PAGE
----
Released to theaters independently by small distributor April Fool Productions, HARPER VALLEY P.T.A. cost about a million bucks to make and grossed $25 million. Then, when it premiered on NBC in February 1980, it was the number-one show on television. Number. One. Ratings were so high and NBC’s schedule so dismal at the time that it was a no-brainer for network president Fred Silverman to turn HARPER VALLEY P.T.A. into a weekly series. And that was a hit too, at least for a time.
Barbara Eden (I DREAM OF JEANNIE), perfect casting as a woman whose most notorious trait is wearing miniskirts, stars in a rare feature turn as the song’s heroine, Stella Johnson, and the mother of Dee (AUDREY ROSE's Susan Swift). Eden’s Ohio accent is askew, but otherwise she’s fine as the town harlot whose worst crime seems to be singing and drinking beer (Hudepohl, naturally) with her best pal Alice (Nanette Fabray) during the day.
The recipient of a nasty letter from the local PTA threatening Dee’s expulsion if Mama doesn’t tone down her act, Stella tells all the members off at the monthly meeting, exposing all their peccadilloes, such as one’s alcoholism and another’s gambling problems. Not enough revenge for their rude behavior, Stella goes after each member in episodic fashion, pulling humiliating pranks on them, which at least gives us the John Fiedler nude scene we’ve always been waiting for.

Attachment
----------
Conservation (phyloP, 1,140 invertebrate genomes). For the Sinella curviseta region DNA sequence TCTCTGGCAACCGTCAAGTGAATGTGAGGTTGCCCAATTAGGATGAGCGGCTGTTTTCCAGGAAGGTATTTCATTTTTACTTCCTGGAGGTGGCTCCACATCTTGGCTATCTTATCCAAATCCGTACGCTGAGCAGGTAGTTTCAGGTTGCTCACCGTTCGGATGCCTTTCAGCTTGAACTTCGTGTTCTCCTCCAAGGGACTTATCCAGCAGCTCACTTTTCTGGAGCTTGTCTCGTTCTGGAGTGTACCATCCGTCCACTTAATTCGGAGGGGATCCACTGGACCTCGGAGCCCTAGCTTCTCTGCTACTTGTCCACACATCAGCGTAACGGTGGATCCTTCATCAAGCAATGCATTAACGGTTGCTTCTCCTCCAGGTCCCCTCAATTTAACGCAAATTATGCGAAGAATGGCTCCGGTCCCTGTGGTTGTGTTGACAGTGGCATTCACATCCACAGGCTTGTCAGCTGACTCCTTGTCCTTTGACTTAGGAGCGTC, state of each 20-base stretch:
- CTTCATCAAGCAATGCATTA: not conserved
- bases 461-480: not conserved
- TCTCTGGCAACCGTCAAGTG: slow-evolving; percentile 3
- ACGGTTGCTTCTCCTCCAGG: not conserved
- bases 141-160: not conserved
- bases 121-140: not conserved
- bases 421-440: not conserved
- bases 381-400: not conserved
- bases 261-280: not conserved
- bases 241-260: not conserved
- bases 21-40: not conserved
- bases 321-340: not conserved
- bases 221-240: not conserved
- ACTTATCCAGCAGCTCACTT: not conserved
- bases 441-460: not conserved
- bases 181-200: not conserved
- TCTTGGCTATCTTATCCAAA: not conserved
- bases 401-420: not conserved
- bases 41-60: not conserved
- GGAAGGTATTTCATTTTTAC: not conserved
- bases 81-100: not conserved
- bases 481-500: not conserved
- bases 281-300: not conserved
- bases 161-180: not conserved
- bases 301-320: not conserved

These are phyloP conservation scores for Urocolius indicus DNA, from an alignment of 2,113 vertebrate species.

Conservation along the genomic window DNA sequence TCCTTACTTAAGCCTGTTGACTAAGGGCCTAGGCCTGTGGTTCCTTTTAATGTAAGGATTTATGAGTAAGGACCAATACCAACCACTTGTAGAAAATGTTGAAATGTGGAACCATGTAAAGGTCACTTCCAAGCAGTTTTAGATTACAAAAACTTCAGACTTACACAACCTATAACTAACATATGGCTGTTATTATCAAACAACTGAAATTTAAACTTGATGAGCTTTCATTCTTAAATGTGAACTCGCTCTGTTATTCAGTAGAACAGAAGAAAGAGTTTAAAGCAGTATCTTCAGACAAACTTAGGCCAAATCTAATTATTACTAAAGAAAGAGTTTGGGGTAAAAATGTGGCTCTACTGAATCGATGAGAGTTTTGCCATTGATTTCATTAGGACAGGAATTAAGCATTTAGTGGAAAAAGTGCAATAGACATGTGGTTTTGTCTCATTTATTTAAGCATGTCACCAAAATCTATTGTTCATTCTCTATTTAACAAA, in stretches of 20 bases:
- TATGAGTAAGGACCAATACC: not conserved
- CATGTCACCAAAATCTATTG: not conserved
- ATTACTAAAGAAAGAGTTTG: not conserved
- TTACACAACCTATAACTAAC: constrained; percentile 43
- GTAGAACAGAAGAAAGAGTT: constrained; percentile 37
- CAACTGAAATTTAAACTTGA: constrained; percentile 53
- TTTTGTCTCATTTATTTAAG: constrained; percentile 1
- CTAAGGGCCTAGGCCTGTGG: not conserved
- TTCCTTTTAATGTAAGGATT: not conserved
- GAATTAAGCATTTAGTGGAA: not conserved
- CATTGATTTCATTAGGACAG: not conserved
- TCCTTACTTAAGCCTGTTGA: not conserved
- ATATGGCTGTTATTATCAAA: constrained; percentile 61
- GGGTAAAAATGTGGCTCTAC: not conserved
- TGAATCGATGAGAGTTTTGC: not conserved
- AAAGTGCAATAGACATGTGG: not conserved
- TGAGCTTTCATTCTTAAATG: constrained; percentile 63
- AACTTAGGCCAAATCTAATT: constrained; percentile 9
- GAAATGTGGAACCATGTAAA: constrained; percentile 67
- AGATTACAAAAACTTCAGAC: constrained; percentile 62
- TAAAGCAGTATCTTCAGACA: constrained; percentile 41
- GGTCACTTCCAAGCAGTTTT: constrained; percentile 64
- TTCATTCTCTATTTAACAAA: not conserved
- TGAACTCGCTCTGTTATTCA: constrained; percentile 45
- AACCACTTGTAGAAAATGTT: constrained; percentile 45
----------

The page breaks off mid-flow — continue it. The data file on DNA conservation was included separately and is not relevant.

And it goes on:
Another gag, which involves smashing a trio of pink-painted elephants through the bedroom walls of town drunk Pat Paulsen (THE SMOTHERS BROTHERS COMEDY HOUR), got original director Senensky, who thought it was too dangerous, canned and replaced by the nondescript Bennett. The one PTA member to avoid Stella’s scorn is Will Newton, considered the town’s most eligible bachelor even though he’s played by Ronny Cox and not, I dunno, Lyle Waggoner.
Considering the film’s success in theaters and in prime time, it’s interesting to wonder how big the single-camera sitcom version of HARPER VALLEY P.T.A. could have been. It was initially planned as a one-hour comedy produced by THE DUKES OF HAZZARD’s Cy Chermak and would presumably have followed along that show’s lines (though likely without the car chases). A Writer’s Guild strike and pre-production tinkering eventually transformed it into a half-hour sitcom (with laugh track) produced by GILLIGAN’S ISLAND’s Sherwood Schwartz.
When the series finally debuted in January 1981—not quite a year after the film’s blockbuster airing—it also became a rare hit for NBC. But a second-season title change to HARPER VALLEY, a new character played by THE MISADVENTURES OF SHERIFF LOBO’s Mills Watson, and likely the end of a fad drove the series to cancellation after thirty episodes.
Thursday, July 03, 2014
Most of Fred’s films aren’t very good, but at their best, they exhibited a zippy pace, a sense of humor and fun, and game cast members that read like a Who’s Who of out-of-work Turner Classic Movie actors. Suffice to say, ASTEROID VS. EARTH by Fred Olen Ray’s son exhibits none of these traits.